What is the vessel’s ability to demonstrate history in her physical fabric?
ROMOLA’s original steam plant was replaced with twin Gardner diesels in the 1920s. These corroded beyond repair over time and she is now fitted with two Perkins diesel engines, along with a generator and electrics. She was the subject of an extreme reconstruction over a 16 year period in the 1990s, but is now operational once more and based in Cannes as a charter yacht. Her schooner rig, funnel and semi-elliptical stern encapsulate Edwardian elegance.
What are the vessel’s associational links for which there is no physical evidence?
She was built as a screw steamer by the well known South coast firm, Camper & Nicholson in 1903 to a design by CE Nicholson. Her original build and accommodation plans have survived and, along with a number of original photographs, these were used to inform her reconstruction. ROMOLA’s first owner, Anthony A Sanderson was a member of the Royal Cruising Club who presented an annual prize to the Club, to be known as the Romola Cup. This is still awarded today for long distance cruising in difficult conditions. Sanderson also took ROMOLA on her longest voyage – a cruise to the Baltic in 1908, which covered 1568 miles and used 25 tonnes of coal. The vessel’s later owners included the 19th Earl of Morton and then Sir Ralph Gore - both of whom were members of the Royal Yacht Squadron, the latter being the Club Commodore from 1947-1961.
How does the vessel’s shape or form combine and contribute to her function?
ROMOLA retains the aesthetic qualities of an Edwardian yacht on deck, but below, she is now fitted with modern equipment including air conditioning and internet access. During her rebuild, the luxurious internal panelling was replicated as close to the original joinery as possible, although oak, teak and cherry wood had to be used throughout rather than the original mahogany.
Source: Hannah Cunliffe, Policy & Project Manager, National Historic Ships Date: May 2011
ROMOLA is a schooner rigged single screw steam yacht, built by Camper & Nicolsons Ltd. at Gosport in 1903 and registered at Portsmouth. Her hull is carvel built, on oak frames. She has pitch pine below the water line and teak above, and a semi-elliptical stern. Her original engines were by Plenty & Son Ltd. of Newbury, giving her a steady speed of nine knots with reasonable use of coal. Her first owner was Anthony Ambrose Sanderson, a gentleman, of 15 Neville Court, Abbey Road, London. In his ownership, the crew generally consisted of six paid hands plus his personal friends. She was sold on 14 June 1910 to the yacht builders White Brothers Ltd, based in Southampton. On 1 August 1911, she was sold to Sholte George Watson Douglas, Earl of Morton of Conaglen, Argyll. Sir Ralph St George Claude Gore, Baronet of Warsash, Hampshire bought her on 28 February 1913. She was then purchased by Maurice Edward Weston Pope of Ashwicke Hill, Marshfield, Chippenham, a retired army captain. Camper & Nicholsons Ltd. bought her in 1921 and kept her until 1931. In 1932, she was sold to Ernest B. Ridsdel of London who kept her until 1936, when she was bought by Kenith Gain. He kept her for only a year, before she was purchased by Gordon M. Haworth of Sussex. Fred May took her over in 1946 and she remained in Sussex until she was bought by W.T. Robins of Perthshire in 1962. Captain A.W.R. Trusler of Hove, Sussex, purchased her in 1964. In more recent years, ROMOLA was found by the current owner having sunk on her mooring at Dunstaffnage Bay on the west coast of Scotland. Work began to reconstruct her to her original condition, although a decision was taken not to reinstall a steam engine and boiler. Instead, two Perkins diesel engines have been fitted, along with a generator and electrics. By 2006, fully restored, ROMOLA was based in Cannes and operating a successful charter business.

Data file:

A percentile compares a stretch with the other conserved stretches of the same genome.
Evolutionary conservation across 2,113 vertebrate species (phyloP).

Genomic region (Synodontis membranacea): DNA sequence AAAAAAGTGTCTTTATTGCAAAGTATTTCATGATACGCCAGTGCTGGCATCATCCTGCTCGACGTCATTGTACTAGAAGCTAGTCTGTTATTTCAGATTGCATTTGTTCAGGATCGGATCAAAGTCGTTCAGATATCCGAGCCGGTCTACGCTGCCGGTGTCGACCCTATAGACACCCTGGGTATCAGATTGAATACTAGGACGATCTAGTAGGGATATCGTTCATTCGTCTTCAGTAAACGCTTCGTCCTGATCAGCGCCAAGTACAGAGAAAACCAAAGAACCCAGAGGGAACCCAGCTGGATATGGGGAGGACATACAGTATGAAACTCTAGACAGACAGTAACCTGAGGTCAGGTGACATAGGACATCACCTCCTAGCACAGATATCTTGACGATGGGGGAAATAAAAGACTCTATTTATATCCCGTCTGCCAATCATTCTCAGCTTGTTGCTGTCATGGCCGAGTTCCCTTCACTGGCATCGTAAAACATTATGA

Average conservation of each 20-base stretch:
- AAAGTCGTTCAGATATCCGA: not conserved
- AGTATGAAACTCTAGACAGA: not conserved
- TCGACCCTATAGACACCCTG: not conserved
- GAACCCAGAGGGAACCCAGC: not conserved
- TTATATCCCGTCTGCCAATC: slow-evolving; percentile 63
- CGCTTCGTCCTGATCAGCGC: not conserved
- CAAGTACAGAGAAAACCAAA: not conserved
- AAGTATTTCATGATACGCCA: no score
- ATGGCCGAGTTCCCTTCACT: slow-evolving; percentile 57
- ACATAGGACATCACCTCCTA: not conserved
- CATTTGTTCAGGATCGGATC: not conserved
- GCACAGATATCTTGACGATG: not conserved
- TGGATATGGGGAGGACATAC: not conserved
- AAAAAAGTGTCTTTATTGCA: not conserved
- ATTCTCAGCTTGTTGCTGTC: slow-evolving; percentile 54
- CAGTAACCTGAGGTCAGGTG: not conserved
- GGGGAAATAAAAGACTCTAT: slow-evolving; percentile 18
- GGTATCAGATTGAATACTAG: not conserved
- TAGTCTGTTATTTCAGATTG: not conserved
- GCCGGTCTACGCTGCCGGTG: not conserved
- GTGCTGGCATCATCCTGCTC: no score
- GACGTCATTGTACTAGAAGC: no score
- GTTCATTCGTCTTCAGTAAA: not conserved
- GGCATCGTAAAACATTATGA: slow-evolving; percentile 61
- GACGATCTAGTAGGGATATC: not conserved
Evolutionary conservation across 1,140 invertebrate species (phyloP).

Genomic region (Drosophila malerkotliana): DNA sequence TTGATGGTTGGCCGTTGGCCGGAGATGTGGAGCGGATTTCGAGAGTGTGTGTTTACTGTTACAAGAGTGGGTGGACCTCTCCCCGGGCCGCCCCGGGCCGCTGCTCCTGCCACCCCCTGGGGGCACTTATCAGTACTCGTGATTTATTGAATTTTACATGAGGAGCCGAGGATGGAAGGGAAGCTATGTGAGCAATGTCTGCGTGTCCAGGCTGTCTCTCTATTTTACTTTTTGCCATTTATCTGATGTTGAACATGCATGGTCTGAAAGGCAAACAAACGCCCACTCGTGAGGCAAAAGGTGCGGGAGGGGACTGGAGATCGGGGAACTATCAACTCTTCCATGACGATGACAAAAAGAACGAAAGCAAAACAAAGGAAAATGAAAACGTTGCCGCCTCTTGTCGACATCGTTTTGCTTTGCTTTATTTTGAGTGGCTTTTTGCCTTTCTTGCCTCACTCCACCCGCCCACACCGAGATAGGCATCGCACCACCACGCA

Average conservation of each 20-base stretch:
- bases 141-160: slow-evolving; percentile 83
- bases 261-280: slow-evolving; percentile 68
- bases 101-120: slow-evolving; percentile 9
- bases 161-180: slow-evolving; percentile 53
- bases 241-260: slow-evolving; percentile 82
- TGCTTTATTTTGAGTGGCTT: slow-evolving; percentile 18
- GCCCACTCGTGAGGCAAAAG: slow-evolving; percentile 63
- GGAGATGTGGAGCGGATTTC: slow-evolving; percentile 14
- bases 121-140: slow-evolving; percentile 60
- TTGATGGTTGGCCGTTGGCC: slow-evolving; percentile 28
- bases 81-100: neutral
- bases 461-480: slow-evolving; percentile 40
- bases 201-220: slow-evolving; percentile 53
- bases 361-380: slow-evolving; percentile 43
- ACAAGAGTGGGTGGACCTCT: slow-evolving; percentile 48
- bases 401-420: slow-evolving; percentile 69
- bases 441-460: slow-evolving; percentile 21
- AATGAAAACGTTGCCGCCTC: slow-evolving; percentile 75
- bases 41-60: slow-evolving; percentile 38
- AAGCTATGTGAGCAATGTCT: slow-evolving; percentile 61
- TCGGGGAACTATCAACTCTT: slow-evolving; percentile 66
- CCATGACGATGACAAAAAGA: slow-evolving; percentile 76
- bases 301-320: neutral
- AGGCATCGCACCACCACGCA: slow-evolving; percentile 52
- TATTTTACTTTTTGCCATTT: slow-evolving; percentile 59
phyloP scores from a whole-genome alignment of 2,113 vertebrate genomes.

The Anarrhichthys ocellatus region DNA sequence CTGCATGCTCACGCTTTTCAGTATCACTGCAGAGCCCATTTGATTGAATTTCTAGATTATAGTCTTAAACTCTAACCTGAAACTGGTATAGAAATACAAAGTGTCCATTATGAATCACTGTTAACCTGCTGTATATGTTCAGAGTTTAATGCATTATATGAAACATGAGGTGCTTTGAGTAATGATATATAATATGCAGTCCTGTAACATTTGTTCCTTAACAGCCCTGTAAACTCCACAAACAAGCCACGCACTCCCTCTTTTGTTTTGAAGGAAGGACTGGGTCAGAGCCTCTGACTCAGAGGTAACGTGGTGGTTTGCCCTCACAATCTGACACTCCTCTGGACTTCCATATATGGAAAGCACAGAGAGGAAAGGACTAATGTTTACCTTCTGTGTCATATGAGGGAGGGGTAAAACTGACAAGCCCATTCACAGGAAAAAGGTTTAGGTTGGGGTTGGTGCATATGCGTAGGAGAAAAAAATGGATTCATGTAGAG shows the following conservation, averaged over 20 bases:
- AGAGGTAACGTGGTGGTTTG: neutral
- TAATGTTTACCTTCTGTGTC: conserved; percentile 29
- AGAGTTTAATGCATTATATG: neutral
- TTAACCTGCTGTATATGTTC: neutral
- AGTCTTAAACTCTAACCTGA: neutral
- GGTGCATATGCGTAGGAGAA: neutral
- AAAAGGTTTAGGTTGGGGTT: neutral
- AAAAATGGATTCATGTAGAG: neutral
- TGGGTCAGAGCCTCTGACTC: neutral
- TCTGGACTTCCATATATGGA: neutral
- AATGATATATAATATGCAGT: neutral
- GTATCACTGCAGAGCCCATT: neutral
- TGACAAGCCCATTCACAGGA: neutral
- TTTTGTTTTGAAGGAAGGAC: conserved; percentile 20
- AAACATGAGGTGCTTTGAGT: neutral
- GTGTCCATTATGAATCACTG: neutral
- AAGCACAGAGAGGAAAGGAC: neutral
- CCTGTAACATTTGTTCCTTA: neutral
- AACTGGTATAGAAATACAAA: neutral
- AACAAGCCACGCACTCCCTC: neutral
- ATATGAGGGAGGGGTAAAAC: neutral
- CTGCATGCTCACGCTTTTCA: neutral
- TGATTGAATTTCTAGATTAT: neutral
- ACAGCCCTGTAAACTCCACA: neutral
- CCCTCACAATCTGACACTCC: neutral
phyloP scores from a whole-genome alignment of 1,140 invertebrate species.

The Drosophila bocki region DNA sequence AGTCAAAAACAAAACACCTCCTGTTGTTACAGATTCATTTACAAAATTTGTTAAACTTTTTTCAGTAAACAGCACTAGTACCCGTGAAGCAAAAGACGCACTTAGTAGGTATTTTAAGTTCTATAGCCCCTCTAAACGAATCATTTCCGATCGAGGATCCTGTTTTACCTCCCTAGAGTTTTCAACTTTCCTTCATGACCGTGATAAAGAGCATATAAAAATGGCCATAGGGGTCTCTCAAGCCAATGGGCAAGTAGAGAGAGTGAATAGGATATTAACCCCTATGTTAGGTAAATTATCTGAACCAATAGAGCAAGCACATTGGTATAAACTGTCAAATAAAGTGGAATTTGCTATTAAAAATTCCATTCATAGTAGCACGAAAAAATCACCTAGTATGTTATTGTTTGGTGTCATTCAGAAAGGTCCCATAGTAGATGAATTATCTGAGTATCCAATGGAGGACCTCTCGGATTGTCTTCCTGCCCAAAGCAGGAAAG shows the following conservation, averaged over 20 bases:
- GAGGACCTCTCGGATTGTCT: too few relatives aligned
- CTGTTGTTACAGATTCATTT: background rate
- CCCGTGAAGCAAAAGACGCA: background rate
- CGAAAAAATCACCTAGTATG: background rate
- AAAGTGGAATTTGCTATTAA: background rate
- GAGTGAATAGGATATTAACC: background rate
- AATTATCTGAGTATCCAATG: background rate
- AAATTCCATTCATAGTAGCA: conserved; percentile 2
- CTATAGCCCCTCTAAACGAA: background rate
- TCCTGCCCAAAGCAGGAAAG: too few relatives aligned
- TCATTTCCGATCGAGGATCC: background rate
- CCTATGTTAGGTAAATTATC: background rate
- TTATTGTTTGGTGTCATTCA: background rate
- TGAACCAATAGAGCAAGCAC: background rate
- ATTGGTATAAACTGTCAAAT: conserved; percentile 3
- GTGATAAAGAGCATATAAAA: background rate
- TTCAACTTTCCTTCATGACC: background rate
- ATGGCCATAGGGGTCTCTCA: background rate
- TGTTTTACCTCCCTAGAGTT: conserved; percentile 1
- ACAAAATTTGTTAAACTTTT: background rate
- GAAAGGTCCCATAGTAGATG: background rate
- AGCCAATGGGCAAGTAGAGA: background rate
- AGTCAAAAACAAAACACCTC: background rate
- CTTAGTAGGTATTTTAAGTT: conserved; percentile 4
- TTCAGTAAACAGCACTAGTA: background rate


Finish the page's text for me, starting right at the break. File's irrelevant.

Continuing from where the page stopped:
Classic Boat: Power dressing, November 2006
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